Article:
The Australasian premiere season commenced March 4, 1966, at the Her Majesty's Theatre, Sydney. The production starred Jill Perryman as Fanny Brice, Bruce Barry as Nicky Arnstein, Evie Hayes as Mrs. Brice, and Bill Yule as Eddie Ryan.[5]

In 1999, The Production Company produced Funny Girl at the Arts Centre Melbourne, starring Caroline O'Connor and Nancye Hayes.[6] The production was revived in 2016, with O'Connor and Hayes reprising their roles.[7]

A concert version was staged at the Sydney Opera House from July 12–14, 2018. The role of Fanny Brice on stage was shared by: Michala Banas, Natalie Bassingthwaighte, Casey Donovan, Virginia Gay, Verity Hunt-Ballard, Dami Im, Maggie McKenna, Zahra Newman, Caroline O’Connor, Queenie van de Zandt and Megan Washington. The show also starred Trevor Ashley, Nancye Hayes and Don Hany as Nick Arnstein.[8]

North American ToursEdit

The First National Tour gave top billing to Lillian Roth as Mrs. Brice, Anthony George as Nicky and Marilyn Michaels third billed as Fanny.[9][circular reference]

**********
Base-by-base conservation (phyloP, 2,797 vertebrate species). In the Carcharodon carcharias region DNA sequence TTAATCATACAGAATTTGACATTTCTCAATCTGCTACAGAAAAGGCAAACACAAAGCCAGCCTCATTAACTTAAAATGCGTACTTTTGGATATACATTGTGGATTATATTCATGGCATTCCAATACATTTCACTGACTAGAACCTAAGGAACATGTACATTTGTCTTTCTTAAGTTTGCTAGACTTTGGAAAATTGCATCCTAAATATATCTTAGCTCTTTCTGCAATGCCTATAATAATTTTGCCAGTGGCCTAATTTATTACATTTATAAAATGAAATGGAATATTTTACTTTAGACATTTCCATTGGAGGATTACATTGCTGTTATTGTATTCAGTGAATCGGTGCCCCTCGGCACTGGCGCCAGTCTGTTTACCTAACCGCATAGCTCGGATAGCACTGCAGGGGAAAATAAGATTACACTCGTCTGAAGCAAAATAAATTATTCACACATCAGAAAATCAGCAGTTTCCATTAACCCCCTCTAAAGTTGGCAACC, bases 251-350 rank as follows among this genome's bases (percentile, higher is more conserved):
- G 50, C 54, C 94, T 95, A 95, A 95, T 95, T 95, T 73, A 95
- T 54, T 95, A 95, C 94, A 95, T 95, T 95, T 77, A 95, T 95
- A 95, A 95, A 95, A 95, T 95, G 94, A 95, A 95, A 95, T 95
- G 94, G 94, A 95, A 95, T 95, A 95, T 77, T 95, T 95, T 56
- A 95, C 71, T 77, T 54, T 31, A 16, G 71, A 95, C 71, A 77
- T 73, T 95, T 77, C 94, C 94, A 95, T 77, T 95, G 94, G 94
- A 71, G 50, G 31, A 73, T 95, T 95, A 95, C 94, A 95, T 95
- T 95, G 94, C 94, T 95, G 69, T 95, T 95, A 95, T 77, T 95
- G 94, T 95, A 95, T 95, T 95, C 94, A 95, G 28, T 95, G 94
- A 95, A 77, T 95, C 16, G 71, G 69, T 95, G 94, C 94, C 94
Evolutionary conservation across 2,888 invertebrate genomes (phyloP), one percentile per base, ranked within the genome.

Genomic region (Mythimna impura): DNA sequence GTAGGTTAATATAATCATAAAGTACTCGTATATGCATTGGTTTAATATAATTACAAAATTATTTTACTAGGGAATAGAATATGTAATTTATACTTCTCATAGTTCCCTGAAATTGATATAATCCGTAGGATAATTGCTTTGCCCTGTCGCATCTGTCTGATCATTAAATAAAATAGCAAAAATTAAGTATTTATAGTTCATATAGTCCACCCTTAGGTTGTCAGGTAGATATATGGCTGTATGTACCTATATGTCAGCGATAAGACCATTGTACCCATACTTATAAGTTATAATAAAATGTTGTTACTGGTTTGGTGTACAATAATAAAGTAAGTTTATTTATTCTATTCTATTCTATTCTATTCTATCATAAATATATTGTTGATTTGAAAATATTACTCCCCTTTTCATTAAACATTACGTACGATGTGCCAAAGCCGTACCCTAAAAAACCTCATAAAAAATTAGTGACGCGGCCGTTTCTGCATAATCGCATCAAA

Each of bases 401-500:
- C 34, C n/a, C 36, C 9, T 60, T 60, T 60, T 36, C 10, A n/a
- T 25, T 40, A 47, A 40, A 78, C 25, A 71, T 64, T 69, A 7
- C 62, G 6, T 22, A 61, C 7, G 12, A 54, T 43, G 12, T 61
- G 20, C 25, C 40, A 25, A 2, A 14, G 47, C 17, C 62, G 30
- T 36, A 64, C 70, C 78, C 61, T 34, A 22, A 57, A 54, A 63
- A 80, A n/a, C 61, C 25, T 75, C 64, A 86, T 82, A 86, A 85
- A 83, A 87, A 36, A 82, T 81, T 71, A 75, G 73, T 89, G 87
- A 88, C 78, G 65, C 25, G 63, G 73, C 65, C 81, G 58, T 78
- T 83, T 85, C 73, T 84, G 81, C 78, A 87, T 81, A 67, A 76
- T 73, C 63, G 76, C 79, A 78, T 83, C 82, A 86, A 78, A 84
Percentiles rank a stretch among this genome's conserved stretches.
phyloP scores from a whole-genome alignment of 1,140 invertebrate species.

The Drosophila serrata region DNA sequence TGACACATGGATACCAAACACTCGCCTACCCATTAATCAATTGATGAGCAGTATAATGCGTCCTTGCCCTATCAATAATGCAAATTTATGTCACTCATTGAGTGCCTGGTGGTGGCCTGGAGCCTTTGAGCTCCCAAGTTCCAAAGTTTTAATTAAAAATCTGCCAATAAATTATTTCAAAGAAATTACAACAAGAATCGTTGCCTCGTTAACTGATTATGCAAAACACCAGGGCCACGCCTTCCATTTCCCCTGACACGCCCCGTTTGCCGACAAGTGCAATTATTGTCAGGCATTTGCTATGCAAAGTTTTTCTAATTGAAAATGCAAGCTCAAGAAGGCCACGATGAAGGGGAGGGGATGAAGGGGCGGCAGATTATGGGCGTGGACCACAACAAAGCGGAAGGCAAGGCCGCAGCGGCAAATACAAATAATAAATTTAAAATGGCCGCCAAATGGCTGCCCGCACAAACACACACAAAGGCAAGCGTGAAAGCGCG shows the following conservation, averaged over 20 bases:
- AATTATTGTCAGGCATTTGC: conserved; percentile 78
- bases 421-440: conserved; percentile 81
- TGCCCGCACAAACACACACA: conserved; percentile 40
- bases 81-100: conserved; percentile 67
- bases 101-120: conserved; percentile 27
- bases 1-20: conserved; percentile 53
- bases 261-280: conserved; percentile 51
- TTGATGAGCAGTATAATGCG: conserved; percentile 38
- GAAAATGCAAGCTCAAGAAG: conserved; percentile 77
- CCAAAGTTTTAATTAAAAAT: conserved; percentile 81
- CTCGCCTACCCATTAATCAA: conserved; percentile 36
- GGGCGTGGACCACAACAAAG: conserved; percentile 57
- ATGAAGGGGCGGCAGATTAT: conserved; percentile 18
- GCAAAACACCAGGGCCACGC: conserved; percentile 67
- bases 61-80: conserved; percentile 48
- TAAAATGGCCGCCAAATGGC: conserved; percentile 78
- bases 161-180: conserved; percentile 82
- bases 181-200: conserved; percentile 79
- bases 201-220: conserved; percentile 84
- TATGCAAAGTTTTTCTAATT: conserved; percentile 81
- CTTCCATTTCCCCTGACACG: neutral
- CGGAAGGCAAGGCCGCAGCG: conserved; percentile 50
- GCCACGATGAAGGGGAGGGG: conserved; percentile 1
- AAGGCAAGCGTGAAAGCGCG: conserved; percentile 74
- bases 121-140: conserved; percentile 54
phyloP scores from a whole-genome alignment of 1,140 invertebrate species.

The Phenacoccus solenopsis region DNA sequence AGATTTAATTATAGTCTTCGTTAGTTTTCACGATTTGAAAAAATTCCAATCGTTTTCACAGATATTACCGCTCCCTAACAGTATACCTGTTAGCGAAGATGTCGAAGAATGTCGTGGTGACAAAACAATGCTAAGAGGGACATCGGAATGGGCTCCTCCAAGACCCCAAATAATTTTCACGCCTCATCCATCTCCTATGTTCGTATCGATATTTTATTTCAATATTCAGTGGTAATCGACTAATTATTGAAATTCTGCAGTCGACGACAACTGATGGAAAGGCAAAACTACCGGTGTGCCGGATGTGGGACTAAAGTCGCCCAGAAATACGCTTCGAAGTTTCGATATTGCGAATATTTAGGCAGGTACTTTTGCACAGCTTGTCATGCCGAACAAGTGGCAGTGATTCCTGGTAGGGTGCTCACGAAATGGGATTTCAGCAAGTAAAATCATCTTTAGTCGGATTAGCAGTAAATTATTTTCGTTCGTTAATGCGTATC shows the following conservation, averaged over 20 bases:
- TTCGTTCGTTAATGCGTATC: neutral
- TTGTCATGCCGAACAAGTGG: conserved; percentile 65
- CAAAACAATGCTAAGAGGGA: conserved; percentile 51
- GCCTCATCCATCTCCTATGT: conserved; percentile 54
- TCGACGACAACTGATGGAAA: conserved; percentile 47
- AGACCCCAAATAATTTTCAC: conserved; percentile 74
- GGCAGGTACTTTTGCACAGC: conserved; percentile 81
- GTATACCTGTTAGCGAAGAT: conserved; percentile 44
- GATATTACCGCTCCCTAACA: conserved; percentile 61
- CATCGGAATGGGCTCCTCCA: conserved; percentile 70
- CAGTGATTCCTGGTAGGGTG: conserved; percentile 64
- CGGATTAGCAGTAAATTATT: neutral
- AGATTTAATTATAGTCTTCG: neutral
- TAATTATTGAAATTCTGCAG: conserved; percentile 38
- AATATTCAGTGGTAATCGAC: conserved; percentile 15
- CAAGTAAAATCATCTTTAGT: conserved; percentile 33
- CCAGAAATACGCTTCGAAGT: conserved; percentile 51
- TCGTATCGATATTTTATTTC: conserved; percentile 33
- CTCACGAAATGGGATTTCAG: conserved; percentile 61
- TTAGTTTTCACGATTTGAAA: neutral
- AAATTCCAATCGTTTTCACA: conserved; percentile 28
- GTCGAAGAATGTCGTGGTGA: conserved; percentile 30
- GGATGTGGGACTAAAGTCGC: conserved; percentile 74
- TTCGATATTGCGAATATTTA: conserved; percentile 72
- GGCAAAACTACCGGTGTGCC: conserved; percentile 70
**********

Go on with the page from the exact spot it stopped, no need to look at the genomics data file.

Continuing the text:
A 1996 United States National tour starred Debbie Gibson as Fanny Brice and Robert Westenberg as Nicky Arnstein. The planned 30-city tour started in Pittsburgh, Pennsylvania in October 1996, but ended prematurely in November 1996 in Green Bay, Wisconsin.[10][11][12][13]

West End RevivalEdit

A new London production opened at the Menier Chocolate Factory on November 20, 2015, in previews, officially on December 2, for a limited run to March 5, 2016; making it the show's first full-scale revival ever. The production stars Sheridan Smith and Darius Campbell as Nick, with direction by Michael Mayer, and a revised book by Harvey Fierstein.[14][15] The entire run sold out within a day, making it the Menier's fastest selling show on record. Following this, the show transferred to London's Savoy Theatre on April 9, 2016, for a run through to September 10, 2016.[16] The show subsequently extended until October 8 due to phenomenal public demand.[17] However, Smith became indisposed on April 28, 2016, and the show was halted 15 minutes in. She was replaced by her understudy, Natasha J Barnes,[18] who continued to play the role until Smith's eventual return on July 8.[19][20]